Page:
And then the pandemic happens; I got laid off again. Whenever you get laid off, it’s always a great opportunity — a little pattern going on here! It was the pandemic so we had nothing but time. Once again, I started thinking, “How can I move this forward?” I had a lot less bandwidth then; I was trying to keep the family not getting COVID and trying to keep everybody safe. One night, my husband and I were watching tv, and he found this video of a lady making bar soap. It was Becky on the Homestead or something and there’s chickens running around, she was doing everything outside. Meanwhile, I had only known a world where I work inside in a closed environment so that nothing gets into the product, everything’s super clean, super sanitized, gloves, goggles, the whole thing. This lady’s making soap with chickens… what the hell is this? She’s barely measuring anything, just dumping things in and I’m horrified. My husband’s like, “You should make this!” I was like, “This is ridiculous, no… Oh, but wait, I could, because you can do actual designs in bars of soap.” I was an artist first, so I always have put some kind of artist’s perspective into everything I do. I realized that’s how I incorporate art into the product line and make it bold and visual and look cool. What’s more, I can do designs that are reflective of San Pedro. I had the space, I had the time. I did end up getting a job, so I had some money. If it fails or if I don’t like the process — because it’s important to me to enjoy the process — then no harm, no foul… my family just has 100 bars of soap that we’ll use and then go on with our lives. I did it and loved the process, absolutely loved it, because it was so different than the very scientific process of making shampoo and working with surfactants. That’s very scientific, everything has to be perfect. This is much more artistic. I love that balance.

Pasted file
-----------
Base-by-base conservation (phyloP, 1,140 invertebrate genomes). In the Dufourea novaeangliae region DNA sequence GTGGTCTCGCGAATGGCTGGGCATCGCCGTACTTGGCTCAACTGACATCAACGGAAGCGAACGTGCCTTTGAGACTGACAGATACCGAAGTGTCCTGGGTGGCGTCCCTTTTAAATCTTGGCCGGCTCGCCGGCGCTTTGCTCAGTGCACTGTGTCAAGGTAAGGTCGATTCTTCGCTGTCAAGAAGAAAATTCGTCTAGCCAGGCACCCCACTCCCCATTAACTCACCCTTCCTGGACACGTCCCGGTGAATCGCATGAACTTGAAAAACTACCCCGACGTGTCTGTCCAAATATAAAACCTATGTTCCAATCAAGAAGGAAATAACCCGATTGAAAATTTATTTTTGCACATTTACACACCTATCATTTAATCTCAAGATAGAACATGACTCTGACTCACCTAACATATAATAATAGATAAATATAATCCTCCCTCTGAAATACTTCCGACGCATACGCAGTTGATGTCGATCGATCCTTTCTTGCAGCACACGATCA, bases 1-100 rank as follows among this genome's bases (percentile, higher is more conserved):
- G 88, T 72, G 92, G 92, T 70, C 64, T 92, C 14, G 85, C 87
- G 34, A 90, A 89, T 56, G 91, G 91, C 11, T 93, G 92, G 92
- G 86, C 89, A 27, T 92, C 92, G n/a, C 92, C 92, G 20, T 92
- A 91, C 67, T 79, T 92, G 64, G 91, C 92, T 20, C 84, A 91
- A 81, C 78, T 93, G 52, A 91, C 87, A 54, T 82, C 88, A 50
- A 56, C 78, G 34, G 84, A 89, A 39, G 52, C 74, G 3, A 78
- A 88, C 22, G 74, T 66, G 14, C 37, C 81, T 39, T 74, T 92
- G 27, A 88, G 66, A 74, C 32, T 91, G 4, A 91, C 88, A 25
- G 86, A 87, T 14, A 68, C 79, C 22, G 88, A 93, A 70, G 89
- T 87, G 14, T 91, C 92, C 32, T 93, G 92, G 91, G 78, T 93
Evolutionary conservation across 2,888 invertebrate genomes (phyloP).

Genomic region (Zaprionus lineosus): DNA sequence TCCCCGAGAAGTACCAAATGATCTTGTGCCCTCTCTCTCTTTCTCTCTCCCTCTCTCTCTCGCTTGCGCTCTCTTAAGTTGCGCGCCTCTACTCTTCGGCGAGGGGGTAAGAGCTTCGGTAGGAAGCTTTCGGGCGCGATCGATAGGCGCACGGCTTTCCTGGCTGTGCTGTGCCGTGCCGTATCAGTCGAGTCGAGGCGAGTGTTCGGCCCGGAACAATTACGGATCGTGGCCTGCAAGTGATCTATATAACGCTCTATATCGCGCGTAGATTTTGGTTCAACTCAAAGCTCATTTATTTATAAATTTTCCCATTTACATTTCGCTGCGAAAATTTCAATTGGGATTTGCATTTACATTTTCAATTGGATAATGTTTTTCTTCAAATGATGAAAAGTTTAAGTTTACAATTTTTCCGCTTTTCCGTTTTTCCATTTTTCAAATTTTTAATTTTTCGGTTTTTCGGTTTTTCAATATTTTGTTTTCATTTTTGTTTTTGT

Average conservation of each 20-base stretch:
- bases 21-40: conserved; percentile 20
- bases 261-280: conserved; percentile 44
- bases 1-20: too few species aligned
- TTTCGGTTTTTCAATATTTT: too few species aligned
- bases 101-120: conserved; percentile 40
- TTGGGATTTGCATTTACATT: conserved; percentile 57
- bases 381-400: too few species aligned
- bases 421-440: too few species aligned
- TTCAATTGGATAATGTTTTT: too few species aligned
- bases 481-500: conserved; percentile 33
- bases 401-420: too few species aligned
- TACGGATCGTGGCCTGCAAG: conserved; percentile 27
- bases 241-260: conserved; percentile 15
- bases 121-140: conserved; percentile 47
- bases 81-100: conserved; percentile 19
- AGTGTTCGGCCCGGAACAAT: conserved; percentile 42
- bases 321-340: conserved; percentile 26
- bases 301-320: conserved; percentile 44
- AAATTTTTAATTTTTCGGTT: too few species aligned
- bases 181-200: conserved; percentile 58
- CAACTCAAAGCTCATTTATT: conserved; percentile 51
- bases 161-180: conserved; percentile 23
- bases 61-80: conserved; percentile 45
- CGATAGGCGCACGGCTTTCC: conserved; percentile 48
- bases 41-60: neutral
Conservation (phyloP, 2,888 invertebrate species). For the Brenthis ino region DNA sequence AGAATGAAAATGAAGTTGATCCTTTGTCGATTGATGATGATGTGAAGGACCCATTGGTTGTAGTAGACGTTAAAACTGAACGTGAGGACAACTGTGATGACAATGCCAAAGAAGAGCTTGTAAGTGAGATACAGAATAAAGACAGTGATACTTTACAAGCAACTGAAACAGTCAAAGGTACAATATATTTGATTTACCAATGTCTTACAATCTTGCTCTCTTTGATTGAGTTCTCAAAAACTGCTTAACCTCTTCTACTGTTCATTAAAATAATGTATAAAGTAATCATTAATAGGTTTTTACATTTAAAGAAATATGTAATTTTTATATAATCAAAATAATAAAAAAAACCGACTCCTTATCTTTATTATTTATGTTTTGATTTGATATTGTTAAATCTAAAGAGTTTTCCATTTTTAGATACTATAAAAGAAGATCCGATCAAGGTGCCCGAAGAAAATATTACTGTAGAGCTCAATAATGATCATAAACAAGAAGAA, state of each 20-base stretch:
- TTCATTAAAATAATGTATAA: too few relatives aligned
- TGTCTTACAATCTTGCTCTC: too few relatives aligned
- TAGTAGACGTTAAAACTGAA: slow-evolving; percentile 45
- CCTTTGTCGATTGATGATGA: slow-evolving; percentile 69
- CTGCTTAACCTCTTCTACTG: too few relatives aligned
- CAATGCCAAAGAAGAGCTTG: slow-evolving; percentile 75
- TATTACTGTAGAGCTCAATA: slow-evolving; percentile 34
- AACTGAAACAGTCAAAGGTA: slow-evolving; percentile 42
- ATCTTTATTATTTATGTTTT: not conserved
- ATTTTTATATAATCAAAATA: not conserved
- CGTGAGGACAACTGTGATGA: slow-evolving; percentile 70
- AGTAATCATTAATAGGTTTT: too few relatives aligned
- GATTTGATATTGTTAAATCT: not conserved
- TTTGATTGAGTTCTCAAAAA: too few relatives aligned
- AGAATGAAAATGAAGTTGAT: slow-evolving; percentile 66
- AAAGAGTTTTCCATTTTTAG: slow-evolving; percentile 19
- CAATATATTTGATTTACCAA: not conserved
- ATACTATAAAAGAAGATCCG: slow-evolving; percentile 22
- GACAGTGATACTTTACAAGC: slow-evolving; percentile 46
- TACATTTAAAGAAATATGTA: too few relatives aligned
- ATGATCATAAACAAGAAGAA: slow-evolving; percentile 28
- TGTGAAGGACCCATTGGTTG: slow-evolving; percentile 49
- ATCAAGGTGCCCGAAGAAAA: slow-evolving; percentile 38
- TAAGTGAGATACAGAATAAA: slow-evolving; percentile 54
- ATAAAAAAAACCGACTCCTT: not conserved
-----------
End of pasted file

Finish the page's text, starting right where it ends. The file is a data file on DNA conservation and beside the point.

I was still only in Crafted at that point, and I was like, “Hey, I have bar soap, is that cool if I put them out?” Then I was contacted by Marissa and Rachel from Cahoots Events, which is this event production company that was doing a holiday market in November of 2021, asking if I wanted to be a vendor. Yes! I’ll tend to say yes to things and then figure it out later. I had no idea of how much stock to make; I expected to sell out, of course, of every single thing! But I actually did really well. To date, it was one of the better markets. After the market, I got in my car and I just squealed because I’ve worked so hard on this. I could actually see people’s reaction to my product, see them open something and be like, “This smells amazing! Smell this!” That really kicked it off. If I can do this, let me do another holiday market. I was talking to my husband and I was like, “I think this could go somewhere, I think I can sell these things.” He comes from a product management background, so he was like, “Here’s what you do. Set some goals, and how about you try to do maybe two markets a month or one market a month.” I was thinking two markets a year!

I started doing some markets, and I started doing markets with the San Pedro Makers Market, which was really important to the growth of San Pedro Soapworks, and the growth of a lot of local sellers and vendors and makers. They were doing markets down at the corner store over here in San Pedro and it was awesome, they had it once a month or so and people were buying things and I was selling things. At this point, again, I have a business education… I had no business plan. I had nothing. I was keeping track of everything after the fact, but no real vision of where this could end up, I was just having fun in the moment, going wherever it takes me, and saying yes to everything. That’s how I grew. The makers market was growing, thus there were more customers and repeat customers, which was awesome. Anybody will buy something once, but to buy it again… that’s the real test. I was getting more bold; if I’m doing good at the San Pedro Makers Market, maybe I’ll try Los Feliz Flea or the Melrose Trading Post, some of these bigger markets. I tried those in April 2023… didn’t do well at all. I had such high hopes, everything was just getting bigger, and then I don’t do well at all at those markets. The rollercoaster of a small business. But I just kept going, because what else are you going to do?